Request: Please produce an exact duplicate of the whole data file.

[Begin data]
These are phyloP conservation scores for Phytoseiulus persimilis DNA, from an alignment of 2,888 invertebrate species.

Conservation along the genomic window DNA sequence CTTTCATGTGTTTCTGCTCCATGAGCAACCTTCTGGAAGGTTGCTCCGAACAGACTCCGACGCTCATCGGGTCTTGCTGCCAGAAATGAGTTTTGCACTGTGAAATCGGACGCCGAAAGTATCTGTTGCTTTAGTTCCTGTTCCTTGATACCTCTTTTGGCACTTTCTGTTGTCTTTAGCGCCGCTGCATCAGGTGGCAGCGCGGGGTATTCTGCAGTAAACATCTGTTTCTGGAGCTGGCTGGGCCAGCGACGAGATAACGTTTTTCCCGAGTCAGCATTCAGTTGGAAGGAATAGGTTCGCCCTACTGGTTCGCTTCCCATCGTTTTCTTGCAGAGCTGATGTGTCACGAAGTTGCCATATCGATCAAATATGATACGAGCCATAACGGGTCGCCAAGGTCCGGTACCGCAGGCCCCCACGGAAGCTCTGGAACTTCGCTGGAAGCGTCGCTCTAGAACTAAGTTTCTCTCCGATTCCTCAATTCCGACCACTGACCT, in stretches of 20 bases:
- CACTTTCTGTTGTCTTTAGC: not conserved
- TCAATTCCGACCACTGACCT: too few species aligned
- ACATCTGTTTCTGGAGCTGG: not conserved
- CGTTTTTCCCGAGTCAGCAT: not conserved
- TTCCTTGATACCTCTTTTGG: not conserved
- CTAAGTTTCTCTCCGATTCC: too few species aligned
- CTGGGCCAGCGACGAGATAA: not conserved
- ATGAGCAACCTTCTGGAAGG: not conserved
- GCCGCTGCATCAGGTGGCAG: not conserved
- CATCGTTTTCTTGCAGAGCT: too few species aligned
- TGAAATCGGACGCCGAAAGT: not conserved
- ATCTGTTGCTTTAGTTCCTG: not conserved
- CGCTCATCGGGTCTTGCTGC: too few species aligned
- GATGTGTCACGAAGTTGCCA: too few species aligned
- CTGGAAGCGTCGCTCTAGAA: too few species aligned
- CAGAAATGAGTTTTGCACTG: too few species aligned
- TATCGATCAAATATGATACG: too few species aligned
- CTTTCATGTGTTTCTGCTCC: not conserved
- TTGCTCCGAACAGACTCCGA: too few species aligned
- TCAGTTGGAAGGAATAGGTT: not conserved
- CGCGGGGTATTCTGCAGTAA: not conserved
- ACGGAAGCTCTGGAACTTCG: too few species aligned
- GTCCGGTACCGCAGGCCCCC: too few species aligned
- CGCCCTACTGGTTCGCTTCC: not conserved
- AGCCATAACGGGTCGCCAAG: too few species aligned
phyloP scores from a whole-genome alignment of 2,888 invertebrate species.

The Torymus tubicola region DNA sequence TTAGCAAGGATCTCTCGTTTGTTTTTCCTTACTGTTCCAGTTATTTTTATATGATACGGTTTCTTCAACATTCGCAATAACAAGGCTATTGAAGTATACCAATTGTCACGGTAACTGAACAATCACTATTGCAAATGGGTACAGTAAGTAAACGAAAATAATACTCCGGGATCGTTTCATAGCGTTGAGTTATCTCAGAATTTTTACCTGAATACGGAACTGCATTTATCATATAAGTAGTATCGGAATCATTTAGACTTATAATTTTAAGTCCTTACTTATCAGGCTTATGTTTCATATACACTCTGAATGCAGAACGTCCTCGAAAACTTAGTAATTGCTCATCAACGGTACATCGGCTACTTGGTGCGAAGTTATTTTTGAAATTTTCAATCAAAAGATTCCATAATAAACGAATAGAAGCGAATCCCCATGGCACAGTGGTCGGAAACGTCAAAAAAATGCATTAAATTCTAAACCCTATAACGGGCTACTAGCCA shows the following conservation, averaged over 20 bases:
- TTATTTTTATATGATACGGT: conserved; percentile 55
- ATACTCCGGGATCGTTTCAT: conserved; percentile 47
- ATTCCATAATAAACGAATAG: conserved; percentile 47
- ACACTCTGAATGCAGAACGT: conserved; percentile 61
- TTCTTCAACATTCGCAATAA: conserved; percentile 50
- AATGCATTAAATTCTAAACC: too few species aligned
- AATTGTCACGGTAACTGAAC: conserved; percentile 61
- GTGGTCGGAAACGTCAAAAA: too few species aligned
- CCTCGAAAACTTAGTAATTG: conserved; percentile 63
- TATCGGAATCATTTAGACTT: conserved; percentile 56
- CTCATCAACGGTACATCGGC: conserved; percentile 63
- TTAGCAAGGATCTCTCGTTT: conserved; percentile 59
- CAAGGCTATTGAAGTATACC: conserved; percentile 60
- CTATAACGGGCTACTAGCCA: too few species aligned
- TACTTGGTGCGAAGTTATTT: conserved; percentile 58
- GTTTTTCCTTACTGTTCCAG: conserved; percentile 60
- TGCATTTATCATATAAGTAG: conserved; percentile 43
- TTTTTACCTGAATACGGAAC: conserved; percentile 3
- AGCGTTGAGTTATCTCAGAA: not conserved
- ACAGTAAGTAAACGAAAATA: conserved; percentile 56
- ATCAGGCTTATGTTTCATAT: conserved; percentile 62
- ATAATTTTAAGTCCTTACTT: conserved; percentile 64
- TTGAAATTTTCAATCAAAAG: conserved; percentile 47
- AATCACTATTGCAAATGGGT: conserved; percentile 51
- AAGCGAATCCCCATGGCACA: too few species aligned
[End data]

These are phyloP conservation scores for Phytoseiulus persimilis DNA, from an alignment of 2,888 invertebrate species.

Conservation along the genomic window DNA sequence CTTTCATGTGTTTCTGCTCCATGAGCAACCTTCTGGAAGGTTGCTCCGAACAGACTCCGACGCTCATCGGGTCTTGCTGCCAGAAATGAGTTTTGCACTGTGAAATCGGACGCCGAAAGTATCTGTTGCTTTAGTTCCTGTTCCTTGATACCTCTTTTGGCACTTTCTGTTGTCTTTAGCGCCGCTGCATCAGGTGGCAGCGCGGGGTATTCTGCAGTAAACATCTGTTTCTGGAGCTGGCTGGGCCAGCGACGAGATAACGTTTTTCCCGAGTCAGCATTCAGTTGGAAGGAATAGGTTCGCCCTACTGGTTCGCTTCCCATCGTTTTCTTGCAGAGCTGATGTGTCACGAAGTTGCCATATCGATCAAATATGATACGAGCCATAACGGGTCGCCAAGGTCCGGTACCGCAGGCCCCCACGGAAGCTCTGGAACTTCGCTGGAAGCGTCGCTCTAGAACTAAGTTTCTCTCCGATTCCTCAATTCCGACCACTGACCT, in stretches of 20 bases:
- CACTTTCTGTTGTCTTTAGC: not conserved
- TCAATTCCGACCACTGACCT: too few species aligned
- ACATCTGTTTCTGGAGCTGG: not conserved
- CGTTTTTCCCGAGTCAGCAT: not conserved
- TTCCTTGATACCTCTTTTGG: not conserved
- CTAAGTTTCTCTCCGATTCC: too few species aligned
- CTGGGCCAGCGACGAGATAA: not conserved
- ATGAGCAACCTTCTGGAAGG: not conserved
- GCCGCTGCATCAGGTGGCAG: not conserved
- CATCGTTTTCTTGCAGAGCT: too few species aligned
- TGAAATCGGACGCCGAAAGT: not conserved
- ATCTGTTGCTTTAGTTCCTG: not conserved
- CGCTCATCGGGTCTTGCTGC: too few species aligned
- GATGTGTCACGAAGTTGCCA: too few species aligned
- CTGGAAGCGTCGCTCTAGAA: too few species aligned
- CAGAAATGAGTTTTGCACTG: too few species aligned
- TATCGATCAAATATGATACG: too few species aligned
- CTTTCATGTGTTTCTGCTCC: not conserved
- TTGCTCCGAACAGACTCCGA: too few species aligned
- TCAGTTGGAAGGAATAGGTT: not conserved
- CGCGGGGTATTCTGCAGTAA: not conserved
- ACGGAAGCTCTGGAACTTCG: too few species aligned
- GTCCGGTACCGCAGGCCCCC: too few species aligned
- CGCCCTACTGGTTCGCTTCC: not conserved
- AGCCATAACGGGTCGCCAAG: too few species aligned
phyloP scores from a whole-genome alignment of 2,888 invertebrate species.

The Torymus tubicola region DNA sequence TTAGCAAGGATCTCTCGTTTGTTTTTCCTTACTGTTCCAGTTATTTTTATATGATACGGTTTCTTCAACATTCGCAATAACAAGGCTATTGAAGTATACCAATTGTCACGGTAACTGAACAATCACTATTGCAAATGGGTACAGTAAGTAAACGAAAATAATACTCCGGGATCGTTTCATAGCGTTGAGTTATCTCAGAATTTTTACCTGAATACGGAACTGCATTTATCATATAAGTAGTATCGGAATCATTTAGACTTATAATTTTAAGTCCTTACTTATCAGGCTTATGTTTCATATACACTCTGAATGCAGAACGTCCTCGAAAACTTAGTAATTGCTCATCAACGGTACATCGGCTACTTGGTGCGAAGTTATTTTTGAAATTTTCAATCAAAAGATTCCATAATAAACGAATAGAAGCGAATCCCCATGGCACAGTGGTCGGAAACGTCAAAAAAATGCATTAAATTCTAAACCCTATAACGGGCTACTAGCCA shows the following conservation, averaged over 20 bases:
- TTATTTTTATATGATACGGT: conserved; percentile 55
- ATACTCCGGGATCGTTTCAT: conserved; percentile 47
- ATTCCATAATAAACGAATAG: conserved; percentile 47
- ACACTCTGAATGCAGAACGT: conserved; percentile 61
- TTCTTCAACATTCGCAATAA: conserved; percentile 50
- AATGCATTAAATTCTAAACC: too few species aligned
- AATTGTCACGGTAACTGAAC: conserved; percentile 61
- GTGGTCGGAAACGTCAAAAA: too few species aligned
- CCTCGAAAACTTAGTAATTG: conserved; percentile 63
- TATCGGAATCATTTAGACTT: conserved; percentile 56
- CTCATCAACGGTACATCGGC: conserved; percentile 63
- TTAGCAAGGATCTCTCGTTT: conserved; percentile 59
- CAAGGCTATTGAAGTATACC: conserved; percentile 60
- CTATAACGGGCTACTAGCCA: too few species aligned
- TACTTGGTGCGAAGTTATTT: conserved; percentile 58
- GTTTTTCCTTACTGTTCCAG: conserved; percentile 60
- TGCATTTATCATATAAGTAG: conserved; percentile 43
- TTTTTACCTGAATACGGAAC: conserved; percentile 3
- AGCGTTGAGTTATCTCAGAA: not conserved
- ACAGTAAGTAAACGAAAATA: conserved; percentile 56
- ATCAGGCTTATGTTTCATAT: conserved; percentile 62
- ATAATTTTAAGTCCTTACTT: conserved; percentile 64
- TTGAAATTTTCAATCAAAAG: conserved; percentile 47
- AATCACTATTGCAAATGGGT: conserved; percentile 51
- AAGCGAATCCCCATGGCACA: too few species aligned